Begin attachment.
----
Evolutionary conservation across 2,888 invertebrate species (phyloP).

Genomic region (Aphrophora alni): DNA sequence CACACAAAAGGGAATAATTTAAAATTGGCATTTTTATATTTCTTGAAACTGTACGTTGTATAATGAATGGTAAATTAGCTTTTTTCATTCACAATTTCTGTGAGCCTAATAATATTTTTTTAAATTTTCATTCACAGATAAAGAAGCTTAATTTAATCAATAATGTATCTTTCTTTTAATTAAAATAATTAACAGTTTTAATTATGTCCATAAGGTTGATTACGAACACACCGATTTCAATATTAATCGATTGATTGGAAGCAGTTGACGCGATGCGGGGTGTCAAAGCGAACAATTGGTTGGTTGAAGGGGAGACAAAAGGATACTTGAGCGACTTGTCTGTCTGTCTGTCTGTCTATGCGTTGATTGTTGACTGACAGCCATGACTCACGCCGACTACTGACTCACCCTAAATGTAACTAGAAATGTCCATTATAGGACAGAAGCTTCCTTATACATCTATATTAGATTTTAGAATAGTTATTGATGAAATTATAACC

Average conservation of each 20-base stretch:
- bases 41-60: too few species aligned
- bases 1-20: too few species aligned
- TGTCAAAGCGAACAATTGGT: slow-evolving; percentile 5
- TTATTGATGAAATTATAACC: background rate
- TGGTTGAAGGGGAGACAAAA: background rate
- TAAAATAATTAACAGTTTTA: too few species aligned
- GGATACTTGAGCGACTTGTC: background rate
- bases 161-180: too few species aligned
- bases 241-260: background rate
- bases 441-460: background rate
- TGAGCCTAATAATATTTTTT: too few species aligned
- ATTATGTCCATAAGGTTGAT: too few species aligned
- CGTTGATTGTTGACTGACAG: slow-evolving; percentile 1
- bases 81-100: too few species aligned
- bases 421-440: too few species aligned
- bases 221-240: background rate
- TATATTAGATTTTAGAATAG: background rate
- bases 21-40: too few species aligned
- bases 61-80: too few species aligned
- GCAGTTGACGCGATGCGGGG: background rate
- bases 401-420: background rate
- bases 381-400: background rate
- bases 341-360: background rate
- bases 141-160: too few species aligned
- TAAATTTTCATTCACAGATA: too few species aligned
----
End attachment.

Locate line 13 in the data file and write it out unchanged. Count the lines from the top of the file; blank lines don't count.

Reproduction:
- bases 441-460: background rate